does any of that help?
    yes that was a lot of help!

    The boldened line above interested me. This will be a one-to-one relationship: so would you say just have it all in one table?

    I seperated it out because i plan to have many more columns and the table groups is in relation with another table.

    As you can see i am little rusty with db design, emphasis on "a little".

  5. #5
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    If it is valid for a "group" to have no "settings", then separating them seems like a good idea, especially if you do not always need to retrieve settings. If almost all groups have settings and you almost always need them when fetching groups, having them in one table seems more convenient.

  6. #6
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    Quote Originally Posted by snorp
    If it is valid for a "group" to have no "settings", then separating them seems like a good idea, especially if you do not always need to retrieve settings. If almost all groups have settings and you almost always need them when fetching groups, having them in one table seems more convenient.
    Ah, i see. This is the kind of foresight i need!

    Well, in my case, there will be many cases where they will be called together. And only some cases when they will be called sepertaly.

    Also the table groups will have relationhips with 2/3 other tables. If the two tables are combined [groups and groupsettings] any other relation calls with the combined table and other tables will be quite strenuous on the server since it contains a lot of columns and data - right?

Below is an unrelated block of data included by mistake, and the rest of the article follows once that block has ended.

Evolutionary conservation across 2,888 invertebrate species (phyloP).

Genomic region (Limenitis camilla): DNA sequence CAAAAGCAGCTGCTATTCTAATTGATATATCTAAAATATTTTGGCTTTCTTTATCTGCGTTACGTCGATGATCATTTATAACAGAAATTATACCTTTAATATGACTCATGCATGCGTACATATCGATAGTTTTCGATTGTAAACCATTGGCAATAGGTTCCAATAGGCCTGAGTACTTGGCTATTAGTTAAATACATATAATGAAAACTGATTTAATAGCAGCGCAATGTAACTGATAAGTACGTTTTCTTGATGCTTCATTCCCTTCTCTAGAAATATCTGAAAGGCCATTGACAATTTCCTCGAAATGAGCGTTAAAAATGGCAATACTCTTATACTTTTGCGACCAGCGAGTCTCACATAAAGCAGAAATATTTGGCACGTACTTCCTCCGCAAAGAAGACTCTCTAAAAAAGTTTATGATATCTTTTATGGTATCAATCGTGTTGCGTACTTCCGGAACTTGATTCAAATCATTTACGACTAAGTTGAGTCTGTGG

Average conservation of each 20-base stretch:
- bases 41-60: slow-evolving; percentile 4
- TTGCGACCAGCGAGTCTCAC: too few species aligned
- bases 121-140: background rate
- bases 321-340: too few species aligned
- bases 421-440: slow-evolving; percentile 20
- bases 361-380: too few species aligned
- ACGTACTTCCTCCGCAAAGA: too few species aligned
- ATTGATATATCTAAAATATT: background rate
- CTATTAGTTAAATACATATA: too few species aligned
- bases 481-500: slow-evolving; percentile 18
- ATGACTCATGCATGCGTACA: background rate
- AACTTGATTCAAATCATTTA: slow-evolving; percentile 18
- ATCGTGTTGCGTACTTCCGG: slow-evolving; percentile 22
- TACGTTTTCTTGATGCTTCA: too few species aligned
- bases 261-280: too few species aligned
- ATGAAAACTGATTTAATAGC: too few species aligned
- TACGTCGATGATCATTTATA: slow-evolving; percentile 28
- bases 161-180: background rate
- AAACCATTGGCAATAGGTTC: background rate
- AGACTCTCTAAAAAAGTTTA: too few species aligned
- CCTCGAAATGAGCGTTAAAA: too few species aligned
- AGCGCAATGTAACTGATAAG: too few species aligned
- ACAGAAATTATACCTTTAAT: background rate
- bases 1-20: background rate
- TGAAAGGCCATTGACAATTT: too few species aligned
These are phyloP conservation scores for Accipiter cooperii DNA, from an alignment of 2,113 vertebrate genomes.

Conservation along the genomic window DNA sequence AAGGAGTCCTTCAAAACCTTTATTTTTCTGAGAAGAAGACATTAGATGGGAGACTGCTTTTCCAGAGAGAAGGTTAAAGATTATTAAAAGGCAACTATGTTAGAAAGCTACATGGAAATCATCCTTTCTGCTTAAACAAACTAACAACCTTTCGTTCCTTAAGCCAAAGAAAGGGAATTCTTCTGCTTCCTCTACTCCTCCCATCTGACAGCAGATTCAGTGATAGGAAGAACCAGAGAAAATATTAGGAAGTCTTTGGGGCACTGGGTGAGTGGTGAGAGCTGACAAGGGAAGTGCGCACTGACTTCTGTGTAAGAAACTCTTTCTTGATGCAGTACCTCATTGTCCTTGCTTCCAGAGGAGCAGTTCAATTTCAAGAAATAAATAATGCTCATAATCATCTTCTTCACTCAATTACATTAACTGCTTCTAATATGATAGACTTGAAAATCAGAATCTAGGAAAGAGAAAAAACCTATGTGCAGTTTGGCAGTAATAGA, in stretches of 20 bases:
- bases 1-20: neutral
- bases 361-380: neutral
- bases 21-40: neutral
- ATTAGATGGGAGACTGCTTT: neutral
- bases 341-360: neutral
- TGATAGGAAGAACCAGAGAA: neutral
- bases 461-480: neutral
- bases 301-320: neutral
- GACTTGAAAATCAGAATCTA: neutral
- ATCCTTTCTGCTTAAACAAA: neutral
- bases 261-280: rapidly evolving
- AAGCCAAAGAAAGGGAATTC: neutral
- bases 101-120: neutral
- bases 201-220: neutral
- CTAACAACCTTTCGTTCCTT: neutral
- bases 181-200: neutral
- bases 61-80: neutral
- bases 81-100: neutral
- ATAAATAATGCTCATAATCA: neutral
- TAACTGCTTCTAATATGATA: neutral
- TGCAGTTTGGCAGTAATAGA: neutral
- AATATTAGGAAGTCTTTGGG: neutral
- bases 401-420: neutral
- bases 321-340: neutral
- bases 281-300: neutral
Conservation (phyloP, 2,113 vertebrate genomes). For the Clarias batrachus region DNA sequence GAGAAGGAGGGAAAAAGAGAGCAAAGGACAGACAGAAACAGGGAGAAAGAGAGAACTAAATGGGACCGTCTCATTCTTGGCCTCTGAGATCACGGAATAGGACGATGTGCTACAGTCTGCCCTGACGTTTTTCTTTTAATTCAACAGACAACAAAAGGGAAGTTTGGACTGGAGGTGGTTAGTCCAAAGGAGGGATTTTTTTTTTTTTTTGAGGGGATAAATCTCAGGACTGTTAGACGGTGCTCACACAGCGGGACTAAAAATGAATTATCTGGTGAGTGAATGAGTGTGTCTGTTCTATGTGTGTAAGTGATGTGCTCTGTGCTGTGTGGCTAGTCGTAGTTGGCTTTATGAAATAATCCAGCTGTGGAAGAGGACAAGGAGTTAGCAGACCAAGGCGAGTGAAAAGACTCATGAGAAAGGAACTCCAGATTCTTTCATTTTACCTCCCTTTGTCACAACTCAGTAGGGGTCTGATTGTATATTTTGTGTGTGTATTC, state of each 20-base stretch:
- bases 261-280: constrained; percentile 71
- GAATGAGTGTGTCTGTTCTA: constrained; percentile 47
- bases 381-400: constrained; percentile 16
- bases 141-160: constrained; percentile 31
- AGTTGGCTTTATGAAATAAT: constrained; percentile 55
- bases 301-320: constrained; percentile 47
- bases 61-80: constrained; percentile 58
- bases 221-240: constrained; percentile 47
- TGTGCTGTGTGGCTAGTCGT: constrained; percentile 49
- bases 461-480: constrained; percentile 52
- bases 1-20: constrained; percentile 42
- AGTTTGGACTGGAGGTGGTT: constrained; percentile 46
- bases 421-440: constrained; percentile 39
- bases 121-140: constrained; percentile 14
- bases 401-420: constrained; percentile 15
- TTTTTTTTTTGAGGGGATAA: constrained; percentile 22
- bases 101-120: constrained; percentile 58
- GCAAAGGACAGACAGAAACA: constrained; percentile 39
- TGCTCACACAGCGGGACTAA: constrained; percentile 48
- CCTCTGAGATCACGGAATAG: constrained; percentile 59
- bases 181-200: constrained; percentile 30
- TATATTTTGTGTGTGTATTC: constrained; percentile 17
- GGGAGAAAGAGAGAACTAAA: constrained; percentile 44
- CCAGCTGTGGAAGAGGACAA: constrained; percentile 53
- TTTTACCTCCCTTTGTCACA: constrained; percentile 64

What would you say would be the best way to have it: seperate or not?

    EDIT: Some groups will have some settings but it will be never the case where no group has no settings. There will be at least 2 fields of the 5 present.

  7. #7
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    Quote Originally Posted by compsci
    If the two tables are combined [groups and groupsettings] any other relation calls with the combined table and other tables will be quite strenuous on the server since it contains a lot of columns and data - right?
    no, this is not right

    specifically, the "quite strenous" part is not right, as well as "a lot of columns"

    join speed is not related to the number of columns, since your query's SELECT clause would not include columns it doesn't need

    Quote Originally Posted by compsci
    There will be at least 2 fields of the 5 present.
    this makes me wonder why some of the fields would not be present for a particular group, and therefore whether this table should perhaps be normalized

    what are the V A T columns for?
    rudy.ca | @rudydotca
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  8. #8
    Join Date
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    Quote Originally Posted by r937
    join speed is not related to the number of columns, since your query's SELECT clause would not include columns it doesn't need
    What about the UPDATE or INSERT?

    Quote Originally Posted by r937
    this makes me wonder why some of the fields would not be present for a particular group, and therefore whether this table should perhaps be normalized

    what are the V A T columns for?
    Some of them are not present since the values are from checkboxes which store users choices.

    Which setup is better do you think?

  9. #9
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    i would use one table only

    right now you have 3 options and one url

    even if this balloons to seventeen options and nine other fields, i would still use one table

    primary key is groupid, and you should have no trouble whatsoever letting optional fields be NULL
    rudy.ca | @rudydotca